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Let $G$ be a finite simple group of order $n$. Prove that if $n \geq 3$, then $G$ is isomorphic to to a subgroup of $A_n$, the alternating subgroup of the symmetric group $S_n$.

My idea here was to use the First Isomorphism Theorem. If we could construct a homomorphism $\phi: G \longrightarrow H$, where $H$ is a subgroup of $A_n$ ($n \geq 3$), such that $\phi$ is surjective (so that $im(\phi)$ is exactly $A_n$) and $\ker(\phi) \neq G$ (so that, since $\ker(\phi)$ is normal in $G$ and $G$ is simple, $\ker(\phi)$ would have to be trivial), it would follow that $G/\ker(\phi) = G \cong im(\phi) = H$.

How can one construct such a homomorphism ? Can we use the fact that every finite group is isomorphic to a subgroup of $S_n$, and go from there ?

Thanks !

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    $\begingroup$ Hint: if $G$ is of order $n$, then $G$ embeds into $S_n$, as you note. What can you say about $G\cap A_n$, if $G$ is not contained in $A_n$? $\endgroup$ – Arturo Magidin Jan 21 at 2:54
  • $\begingroup$ @ArturoMagidin Hmm. I guess I'm not sure. I'll have to think about that some more. Thanks for your comment. $\endgroup$ – michiganbiker898 Jan 21 at 3:27
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    $\begingroup$ Hint${}^2$: If $G$ is not contained in $A_n$, then $GA_n=S_n$, and so $GA_n/A_n =S_n/A_n\cong C_2$. But by the Isomorphism Theorems, you can write $GA_n/A_n$ a different way.... $\endgroup$ – Arturo Magidin Jan 21 at 3:36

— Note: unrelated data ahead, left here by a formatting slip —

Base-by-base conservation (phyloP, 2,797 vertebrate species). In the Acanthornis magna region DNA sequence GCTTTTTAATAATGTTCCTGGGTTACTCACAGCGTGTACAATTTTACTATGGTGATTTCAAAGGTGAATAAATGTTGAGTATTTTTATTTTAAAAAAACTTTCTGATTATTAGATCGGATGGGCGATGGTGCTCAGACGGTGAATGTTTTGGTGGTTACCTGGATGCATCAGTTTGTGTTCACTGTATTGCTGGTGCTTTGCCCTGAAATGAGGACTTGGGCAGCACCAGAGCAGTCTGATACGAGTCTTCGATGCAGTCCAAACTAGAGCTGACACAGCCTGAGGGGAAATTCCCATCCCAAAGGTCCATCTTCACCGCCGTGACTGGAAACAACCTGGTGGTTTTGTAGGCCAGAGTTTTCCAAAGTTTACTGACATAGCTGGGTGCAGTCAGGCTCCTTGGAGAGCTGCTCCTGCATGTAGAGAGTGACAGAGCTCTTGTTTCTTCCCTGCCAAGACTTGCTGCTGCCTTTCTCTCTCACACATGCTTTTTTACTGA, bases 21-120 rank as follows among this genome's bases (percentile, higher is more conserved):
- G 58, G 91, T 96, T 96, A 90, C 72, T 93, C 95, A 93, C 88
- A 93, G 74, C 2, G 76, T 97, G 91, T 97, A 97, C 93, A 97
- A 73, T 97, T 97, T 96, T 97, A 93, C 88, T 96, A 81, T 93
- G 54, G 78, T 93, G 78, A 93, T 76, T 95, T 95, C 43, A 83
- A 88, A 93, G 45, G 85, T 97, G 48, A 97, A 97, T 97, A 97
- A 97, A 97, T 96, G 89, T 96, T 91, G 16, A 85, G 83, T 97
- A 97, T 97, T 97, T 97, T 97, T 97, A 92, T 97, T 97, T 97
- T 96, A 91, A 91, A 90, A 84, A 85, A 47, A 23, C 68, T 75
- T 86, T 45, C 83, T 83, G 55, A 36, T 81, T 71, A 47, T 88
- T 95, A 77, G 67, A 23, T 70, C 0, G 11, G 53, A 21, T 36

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We have an injective homomorphism $f:G\to S_n$. Let $H$ be the image of $f$. By the first isomorphism theorem we have that

$$G\cong G/\ker(f)\cong\text{Im}(f)=H.$$

Let $g:S_n\to\mathbb{Z}_2$ be the sign homomorphism. $g$ sends $\sigma\mapsto0$ if $\sigma$ is an even permutation and $\sigma\mapsto1$ if $\sigma$ is an odd permutation. Let $K=\ker(g\circ f)$.

We have that $G$ is simple, and that $G\cong H\le S_n$. We want to show that $H\le A_n$. So let's suppose that $H\nleq A_n$.

Since $H\nleq A_n$, there is a $y\in H$ with $y\notin A_n$. Since $y\in H$, $y=f(x)$ for some $x\in G$.

Note that $x\notin K=\ker(g\circ f)$, since $g(f(x))=g(y)$ and $g(y)=1$ since $y\notin A_n$.

Since $G$ is simple, and $K$ is normal in $G$, and $K\ne G$, we must have that $K$ is trivial. Also, note that $g\circ f$ is surjective since $g\circ f$ sends $1_G\mapsto0$ and $x\mapsto1$.

Hence, by the first isomorphism theorem we have that

$$G\cong G/K=G/\ker(g\circ f)\cong\text{Im}(g\circ f)=\mathbb{Z}_2.$$

But the fact that $G\cong\mathbb{Z}_2$ implies that $n=|G|=2$. So if $n\ge3$, then there is no $y\in H$ with $y\notin A_n$. So we must have $H\le A_n$.

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